Posted November 8, 2012
By MALEANA DAVIS
MIAMI, Fla. — Walking in, I didn’t know what to expect. I’ve been to art exhibits before, but not one in Miami. I wasn’t sure what I’d see and if I’d need to turn my head sideways to interpret what I was looking at.
Miami Art Museum is a small and quiet art exhibit center that is dedicated to showcasing modern and contemporary art. It is located at the Government Center in downtown Miami next to the Miami-Dade Public Library and the Historical Museum of Southern Florida.
Before entering the museum, visitors already see art outside of the building. With a statue right above the steps that lead to a patio joining all three buildings and a piece of artwork hanging on the exterior museum wall, I figured that was the type of art I’d see inside, but I was wrong.
At the time I visited the museum, it was showcasing a specific artists’ work, Rashid Johnson; his exhibit called “Rashid Johnson Message to Our Folks.” I was glad that I was able to see it.
When I first walked in, a museum employee sitting at the front desk greeted me. I was expecting to pay a small fee to enter, but the employee asked if I was a student and needed proof, so I showed him my student ID. To my surprise, entry was free for students and I was already even more excited that I decided to visit the museum.
At the beginning of the exhibit, I grabbed a program that gave me some background information about the artist. The first two paragraphs were also on the wall entering the exhibit in plain black font. I immediately asked one of the security guards standing at the entrance if I was allowed to take pictures; even though I already knew what she was going to say, and she of course replied with a no.
Johnson’s exhibit began with a video and next to the small television monitor was a large image titled “Self-Portrait with my hair parted like Frederick Douglass.” Johnson’s exhibit included sculptures and portraits, and even a rug with different sized Styrofoam balls placed on it titled “How Ya Like Me Now.”
Rashid Johnson is from Chicago and his work references and features figures and icons from the African-American culture. Some icons include W.E.B. Du Bois and Miles Davis. His work also includes mirrors, rugs and books, which were present throughout his exhibit.
One of his pieces featured a rug with a TV on it showing an African-American male performing yoga and it was fittingly titled “Black Yoga.” Another one of his pieces was a rectangular mirror hanging on the wall with the words “The Promised Land” spray-painted on it.
Walking through the museum, I saw that his work alternated between black and white and color portraits. Each of his portraits featured African-American men except for two portraits that featured women. His wall-based work incorporated mirrors and shelves that held everyday objects such as books, plants and candle holders.
The museum itself is small, but is very open with big rooms through which visitors can walk. The interior of the museum is simple with white walls and hard wood floors. The gift shop, which is at the entrance, is where visitors can purchase items for friends and families to remind them of their visit to the museum.
The Miami Art Museum had a second level, but it was closed off the day I visited. Construction was going on, which made me even more curious as to what they were doing upstairs especially because the museum is preparing to move to a new location.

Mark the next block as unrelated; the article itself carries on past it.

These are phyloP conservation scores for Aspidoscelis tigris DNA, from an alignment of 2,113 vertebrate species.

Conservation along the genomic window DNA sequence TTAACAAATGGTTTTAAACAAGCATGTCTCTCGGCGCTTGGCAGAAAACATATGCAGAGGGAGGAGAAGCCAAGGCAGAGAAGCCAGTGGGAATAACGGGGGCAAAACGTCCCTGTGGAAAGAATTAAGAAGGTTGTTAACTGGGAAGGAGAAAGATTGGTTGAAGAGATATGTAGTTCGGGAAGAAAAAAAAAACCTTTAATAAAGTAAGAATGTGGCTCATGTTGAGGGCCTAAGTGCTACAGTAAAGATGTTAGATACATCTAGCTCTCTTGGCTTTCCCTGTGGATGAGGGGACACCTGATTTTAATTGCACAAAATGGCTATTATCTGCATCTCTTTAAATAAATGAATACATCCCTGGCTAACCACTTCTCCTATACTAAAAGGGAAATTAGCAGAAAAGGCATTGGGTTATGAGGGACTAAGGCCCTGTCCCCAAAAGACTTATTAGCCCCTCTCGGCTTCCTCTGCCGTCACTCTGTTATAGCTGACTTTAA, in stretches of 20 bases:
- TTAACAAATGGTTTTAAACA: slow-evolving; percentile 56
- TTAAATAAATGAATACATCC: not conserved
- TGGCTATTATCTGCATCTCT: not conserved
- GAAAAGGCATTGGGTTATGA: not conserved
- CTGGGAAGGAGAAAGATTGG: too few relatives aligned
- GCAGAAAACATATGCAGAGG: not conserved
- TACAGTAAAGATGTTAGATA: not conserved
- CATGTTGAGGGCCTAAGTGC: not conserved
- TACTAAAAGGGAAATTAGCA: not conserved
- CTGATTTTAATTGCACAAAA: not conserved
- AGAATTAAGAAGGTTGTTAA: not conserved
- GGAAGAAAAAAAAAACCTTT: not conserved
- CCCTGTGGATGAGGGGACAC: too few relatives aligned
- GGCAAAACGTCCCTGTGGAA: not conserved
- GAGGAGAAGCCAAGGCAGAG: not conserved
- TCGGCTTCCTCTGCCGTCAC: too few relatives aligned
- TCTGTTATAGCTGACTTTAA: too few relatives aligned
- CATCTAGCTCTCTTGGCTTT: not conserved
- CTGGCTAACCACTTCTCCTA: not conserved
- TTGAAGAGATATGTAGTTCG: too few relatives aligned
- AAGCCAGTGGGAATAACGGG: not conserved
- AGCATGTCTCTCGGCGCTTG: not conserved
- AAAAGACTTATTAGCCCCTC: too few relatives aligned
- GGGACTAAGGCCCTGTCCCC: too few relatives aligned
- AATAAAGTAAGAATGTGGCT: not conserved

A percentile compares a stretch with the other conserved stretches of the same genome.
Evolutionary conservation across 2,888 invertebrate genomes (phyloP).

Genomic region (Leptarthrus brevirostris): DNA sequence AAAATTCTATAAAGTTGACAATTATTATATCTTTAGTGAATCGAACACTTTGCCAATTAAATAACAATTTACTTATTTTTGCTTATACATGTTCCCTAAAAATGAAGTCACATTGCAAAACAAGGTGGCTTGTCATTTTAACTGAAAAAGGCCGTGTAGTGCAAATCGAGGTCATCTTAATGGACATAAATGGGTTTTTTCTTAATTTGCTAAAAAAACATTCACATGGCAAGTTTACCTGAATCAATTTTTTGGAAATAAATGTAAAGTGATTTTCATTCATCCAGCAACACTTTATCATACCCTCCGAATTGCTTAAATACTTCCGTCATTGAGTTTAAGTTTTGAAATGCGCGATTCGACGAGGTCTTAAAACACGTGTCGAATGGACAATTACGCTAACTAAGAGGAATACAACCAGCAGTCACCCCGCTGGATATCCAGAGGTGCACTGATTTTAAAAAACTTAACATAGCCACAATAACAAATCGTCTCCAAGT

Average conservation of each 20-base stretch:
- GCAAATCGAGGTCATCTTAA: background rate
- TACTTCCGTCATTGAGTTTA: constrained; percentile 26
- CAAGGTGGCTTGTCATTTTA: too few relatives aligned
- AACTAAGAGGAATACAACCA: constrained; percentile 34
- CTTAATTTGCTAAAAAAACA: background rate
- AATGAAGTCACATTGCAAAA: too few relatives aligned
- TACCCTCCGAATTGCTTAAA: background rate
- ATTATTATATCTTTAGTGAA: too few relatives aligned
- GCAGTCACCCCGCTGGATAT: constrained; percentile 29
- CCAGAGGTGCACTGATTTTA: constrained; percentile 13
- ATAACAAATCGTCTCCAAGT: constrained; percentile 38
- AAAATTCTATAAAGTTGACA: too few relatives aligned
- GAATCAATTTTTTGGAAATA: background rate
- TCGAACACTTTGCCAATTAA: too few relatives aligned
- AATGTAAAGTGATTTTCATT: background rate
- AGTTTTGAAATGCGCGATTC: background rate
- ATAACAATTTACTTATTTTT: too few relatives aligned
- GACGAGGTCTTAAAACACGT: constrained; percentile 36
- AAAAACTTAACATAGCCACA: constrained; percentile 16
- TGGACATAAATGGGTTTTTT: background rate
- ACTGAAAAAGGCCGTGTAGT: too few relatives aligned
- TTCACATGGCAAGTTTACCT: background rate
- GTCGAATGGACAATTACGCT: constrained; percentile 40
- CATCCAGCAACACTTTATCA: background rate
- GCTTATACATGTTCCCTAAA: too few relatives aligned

The museum is reopening as the Perez Art Museum Miami in Miami’s Museum Park in fall 2013 next to the American Airlines Arena on Biscayne Boulevard. The move is dedicated to accommodating the thriving community of artists, designers and collectors in downtown Miami. Not only will there be the new art museum but also the Patricia and Phillip Frost Museum of Science.
As I was leaving the art museum, I realized more people had entered and I was no longer the only visitor. Two people were standing in front of the “Houses in Motion” picture, which was made of branded red oak flooring, black soap, wax and spray enamel.
A family of three was crowded around the first video, which is located at the beginning of the exhibit. They were also reading the program probably trying to get a better understanding of what they were watching.
The Miami Art Museum is a great place to view contemporary work from artists located all over the country. With the new art museum opening downtown next year, visitors and artist will be able to experience more collections and artwork in a beautiful new complex.
IF YOU GO
Address: 101 W. Flagler St., Miami, Fla. 33130, in the Phillip Johnson-designed Miami-Dade Cultural Center.
- Phone: 305-375-3000
- Hours: Mondays: Closed. Tuesdays – Fridays: 10 a.m. – 5 p.m. Saturdays and Sundays: Noon – 5 p.m.
- Admission: Adults: $8. Senior: $4. Children under 12: free. MAM Members: free. Students with valid ID: free. Combination tickets to HistoryMiami and MAM: $10. Admission is free every second Saturday of the month.
- Tours: MAM offers tours for school groups, adult groups, and youth groups during the summer and they must be scheduled in advanced online.
- Directions by Metrorail or Metromover: Get off at Government Center. Walk south one-half block.
- Parking: Parking is offered at the Cultural Center Garage at 50 NW 2nd Ave. Visitors to MAM receive a discounted parking rate of $5 with a museum validation.
- Directions by car: From North: Head southbound – Downtown on I-95. Take exit 3B/Port of Miami at NW 8th Street. Turn left onto NW 2nd Street. Turn right onto NW 2nd Avenue. The museum is two blocks south on the left and the parking garage on the right. From South: Head north on I-95. Take exit 2B/Arenas at NW 2nd Street and turn right. Turn right again at NW 2nd Avenue. The museum is two blocks south on the left and the parking garage on the right.
- On line: http://www.miamiartmuseum.org/home.asp